Arriving at Great Basin

We arrived

sunny 70 °F

We were anxious to see Great Basin National Park, and we were looking forward to doing a little hiking and relaxing.

There were only 3 camping sites left at the lower campground, 2 of them pull thru. We grabbed one and the other 2 were gone quickly. There are only 12 or so in the lower campground. There is an upper campground but we found that we liked the lower better.

Our campsite had lots of shrubs, tall grass and small trees so we had lots of privacy in the camping area. A strip on the side by the road had the same, and the pull thru was long so that we were separated from other campers on both sides.
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The campsite was perfect for kids to play. A small area of dirt was perfect for the 4-year-old to sit and work with his trucks, the larger shrub area great for all 3 to play “Walkie Talkie Hide & Seek”. Don’t ask how this works but it somehow does. We only heard all 3 kids talking to each other and saw them when they’d come running thru the camp site.
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We’d had a long drive and had been on the road for a week, so it was a good chance to set up the RV, do a little cleaning, put things away and just relax.

Posted by Miss Chris 15:34 Archived in USA Tagged road_trip nature travel camping outdoors grandkids rv_travel great_basin_national_park Comments (0)

The Loneliest Highway in America

Highway 50, a wonderful stretch of road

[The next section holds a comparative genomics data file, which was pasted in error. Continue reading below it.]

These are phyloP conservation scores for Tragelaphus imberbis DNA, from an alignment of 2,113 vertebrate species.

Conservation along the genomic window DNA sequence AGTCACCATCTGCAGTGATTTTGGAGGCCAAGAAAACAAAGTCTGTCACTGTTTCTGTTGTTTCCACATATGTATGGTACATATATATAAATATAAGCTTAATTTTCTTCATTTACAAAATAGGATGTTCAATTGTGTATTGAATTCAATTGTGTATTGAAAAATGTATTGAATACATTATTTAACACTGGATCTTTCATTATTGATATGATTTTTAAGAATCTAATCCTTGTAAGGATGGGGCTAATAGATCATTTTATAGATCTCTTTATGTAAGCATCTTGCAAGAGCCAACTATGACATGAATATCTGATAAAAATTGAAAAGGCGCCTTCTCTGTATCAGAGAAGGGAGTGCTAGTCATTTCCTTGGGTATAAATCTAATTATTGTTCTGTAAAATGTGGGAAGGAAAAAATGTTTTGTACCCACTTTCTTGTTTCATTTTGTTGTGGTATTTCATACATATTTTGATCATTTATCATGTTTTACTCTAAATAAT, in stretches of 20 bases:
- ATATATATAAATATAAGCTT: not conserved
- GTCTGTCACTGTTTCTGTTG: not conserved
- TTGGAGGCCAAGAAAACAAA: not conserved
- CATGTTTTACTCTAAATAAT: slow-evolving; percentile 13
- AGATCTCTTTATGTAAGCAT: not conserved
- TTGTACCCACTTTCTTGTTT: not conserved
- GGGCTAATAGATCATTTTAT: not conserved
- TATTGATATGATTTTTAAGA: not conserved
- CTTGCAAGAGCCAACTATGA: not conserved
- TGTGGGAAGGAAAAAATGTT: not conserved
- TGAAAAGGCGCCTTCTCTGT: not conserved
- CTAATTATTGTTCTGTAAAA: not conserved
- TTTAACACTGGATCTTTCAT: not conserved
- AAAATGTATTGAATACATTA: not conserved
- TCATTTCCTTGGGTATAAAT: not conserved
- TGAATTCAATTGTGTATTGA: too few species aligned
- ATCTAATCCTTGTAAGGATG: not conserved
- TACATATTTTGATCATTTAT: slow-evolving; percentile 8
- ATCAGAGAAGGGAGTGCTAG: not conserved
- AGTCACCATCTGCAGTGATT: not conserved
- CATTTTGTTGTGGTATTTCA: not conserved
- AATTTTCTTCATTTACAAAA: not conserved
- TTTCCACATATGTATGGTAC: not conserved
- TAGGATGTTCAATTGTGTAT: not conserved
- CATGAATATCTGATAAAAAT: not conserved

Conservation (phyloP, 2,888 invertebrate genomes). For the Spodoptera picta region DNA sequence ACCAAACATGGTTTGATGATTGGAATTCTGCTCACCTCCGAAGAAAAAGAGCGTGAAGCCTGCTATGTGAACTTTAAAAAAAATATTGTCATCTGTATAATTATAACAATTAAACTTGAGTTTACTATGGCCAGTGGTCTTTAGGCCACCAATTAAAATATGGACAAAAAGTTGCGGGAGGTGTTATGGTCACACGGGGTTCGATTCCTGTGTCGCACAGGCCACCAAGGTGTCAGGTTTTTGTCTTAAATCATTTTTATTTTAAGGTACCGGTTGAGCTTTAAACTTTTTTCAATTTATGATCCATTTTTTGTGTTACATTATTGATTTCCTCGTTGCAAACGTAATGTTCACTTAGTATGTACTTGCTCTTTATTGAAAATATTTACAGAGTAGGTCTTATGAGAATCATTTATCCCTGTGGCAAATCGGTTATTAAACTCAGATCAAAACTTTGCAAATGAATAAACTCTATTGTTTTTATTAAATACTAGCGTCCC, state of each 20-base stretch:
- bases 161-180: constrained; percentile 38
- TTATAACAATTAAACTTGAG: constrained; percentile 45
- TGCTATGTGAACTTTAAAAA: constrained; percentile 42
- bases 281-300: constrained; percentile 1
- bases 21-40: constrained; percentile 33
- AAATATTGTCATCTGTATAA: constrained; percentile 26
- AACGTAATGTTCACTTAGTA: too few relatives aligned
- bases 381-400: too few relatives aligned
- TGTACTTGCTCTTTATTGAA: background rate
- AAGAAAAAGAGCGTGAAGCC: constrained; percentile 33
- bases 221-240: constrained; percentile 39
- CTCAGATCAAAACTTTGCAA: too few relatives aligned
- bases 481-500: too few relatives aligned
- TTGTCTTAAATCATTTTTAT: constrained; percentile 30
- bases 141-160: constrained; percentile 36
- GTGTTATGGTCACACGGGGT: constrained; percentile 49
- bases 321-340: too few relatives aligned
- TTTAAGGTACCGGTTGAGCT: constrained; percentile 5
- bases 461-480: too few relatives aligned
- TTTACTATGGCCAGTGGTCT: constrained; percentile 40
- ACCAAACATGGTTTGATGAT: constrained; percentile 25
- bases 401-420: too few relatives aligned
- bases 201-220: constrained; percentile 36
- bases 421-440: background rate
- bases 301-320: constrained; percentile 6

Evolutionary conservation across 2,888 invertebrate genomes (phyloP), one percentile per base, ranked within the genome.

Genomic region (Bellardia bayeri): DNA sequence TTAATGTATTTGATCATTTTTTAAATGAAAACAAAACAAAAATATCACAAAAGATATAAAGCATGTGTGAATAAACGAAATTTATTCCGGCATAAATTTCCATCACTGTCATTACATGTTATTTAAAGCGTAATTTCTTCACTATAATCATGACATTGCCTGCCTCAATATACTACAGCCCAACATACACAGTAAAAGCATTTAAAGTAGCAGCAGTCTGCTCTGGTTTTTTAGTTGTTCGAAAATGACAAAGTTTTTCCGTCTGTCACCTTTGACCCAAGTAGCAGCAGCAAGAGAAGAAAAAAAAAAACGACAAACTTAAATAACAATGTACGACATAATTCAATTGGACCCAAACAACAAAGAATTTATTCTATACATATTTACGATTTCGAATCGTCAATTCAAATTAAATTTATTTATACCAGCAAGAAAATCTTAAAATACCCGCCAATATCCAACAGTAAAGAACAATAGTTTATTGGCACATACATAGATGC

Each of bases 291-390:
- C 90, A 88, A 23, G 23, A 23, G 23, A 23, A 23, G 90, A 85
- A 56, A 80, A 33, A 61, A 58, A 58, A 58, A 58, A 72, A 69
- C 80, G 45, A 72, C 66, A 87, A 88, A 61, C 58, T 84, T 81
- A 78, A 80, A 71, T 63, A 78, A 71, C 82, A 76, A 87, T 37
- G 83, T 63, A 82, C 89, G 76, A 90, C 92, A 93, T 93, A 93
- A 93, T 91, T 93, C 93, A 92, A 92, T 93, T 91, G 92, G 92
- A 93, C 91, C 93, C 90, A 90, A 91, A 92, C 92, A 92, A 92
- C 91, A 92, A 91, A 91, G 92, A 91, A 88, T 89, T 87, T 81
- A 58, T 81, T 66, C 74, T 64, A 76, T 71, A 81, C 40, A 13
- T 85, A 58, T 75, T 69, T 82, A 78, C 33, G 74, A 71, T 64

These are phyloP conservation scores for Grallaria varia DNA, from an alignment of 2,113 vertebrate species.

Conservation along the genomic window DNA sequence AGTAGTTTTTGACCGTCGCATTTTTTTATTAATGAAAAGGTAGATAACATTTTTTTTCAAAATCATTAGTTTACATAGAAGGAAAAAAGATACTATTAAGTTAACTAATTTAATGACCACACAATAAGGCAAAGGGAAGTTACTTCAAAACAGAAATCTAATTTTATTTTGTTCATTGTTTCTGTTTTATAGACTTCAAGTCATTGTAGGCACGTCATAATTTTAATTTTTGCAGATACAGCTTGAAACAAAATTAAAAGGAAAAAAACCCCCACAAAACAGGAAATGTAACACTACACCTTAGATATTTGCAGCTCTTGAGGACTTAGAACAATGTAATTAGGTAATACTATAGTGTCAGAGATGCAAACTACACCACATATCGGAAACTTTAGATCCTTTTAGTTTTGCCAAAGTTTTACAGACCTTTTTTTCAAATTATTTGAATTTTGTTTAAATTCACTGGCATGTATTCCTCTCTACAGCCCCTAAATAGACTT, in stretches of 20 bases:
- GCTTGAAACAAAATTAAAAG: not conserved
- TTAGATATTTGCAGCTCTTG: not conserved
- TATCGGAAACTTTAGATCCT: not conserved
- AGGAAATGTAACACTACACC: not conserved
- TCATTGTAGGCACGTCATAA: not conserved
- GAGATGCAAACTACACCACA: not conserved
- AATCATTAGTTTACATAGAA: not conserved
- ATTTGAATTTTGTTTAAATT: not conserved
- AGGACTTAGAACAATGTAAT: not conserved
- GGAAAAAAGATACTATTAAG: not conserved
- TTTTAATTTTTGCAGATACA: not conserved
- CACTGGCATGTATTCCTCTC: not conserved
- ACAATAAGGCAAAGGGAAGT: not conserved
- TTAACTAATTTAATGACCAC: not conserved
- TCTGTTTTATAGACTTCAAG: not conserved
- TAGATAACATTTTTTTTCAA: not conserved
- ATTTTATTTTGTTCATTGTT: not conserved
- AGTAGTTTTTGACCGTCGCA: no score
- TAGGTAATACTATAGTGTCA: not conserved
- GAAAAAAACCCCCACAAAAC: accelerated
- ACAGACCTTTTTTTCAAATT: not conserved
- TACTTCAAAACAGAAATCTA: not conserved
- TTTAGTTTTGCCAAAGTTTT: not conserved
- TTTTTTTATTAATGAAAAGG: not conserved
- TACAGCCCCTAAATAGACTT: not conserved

The Great Basin extends from the Nevada/California Border on the west, the SE corner of Oregon on the north, and into Utah to the east. The National Park is just a small portion but includes several different climate zones, from 13,000’ down to maybe 5,000’. We drove over mountain passes where snow was falling and in valleys bathed in bright sunlight.
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We started Highway 50 at its beginning, the little town of Fallon. We drove for miles, passing thru a couple of old towns, Austin and Eureka. Eureka has an Opera House that I’d love to stop at someday. But today was cold and snowy in these towns so we kept driving.
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One interesting stop is the Hickison Petroglyphs Recreation area. There is a fairly easy loop walk that goes up a hill and then across to other hills. The petroglyphs are really worth a look, not to mention a chance to stretch the legs. Unfortunately, it was beginning to rain and it really started to pelt us. We were concerned about the muddy road we had to drive on back to the main highway and left quickly after viewing the last of the Petroglyphs.
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Luckily, there are many pull outs along the highway and few people stopping for the night. We found a pull out with a grand view, and with little traffic were able to get a decent night’s sleep. IMG_201706..1302858_HDR.jpg

Posted by Miss Chris 21:04 Archived in USA Tagged road_trip nature grandkids rv_travel the_loneliest_highway_in_americ hickison_petroglyphs Comments (0)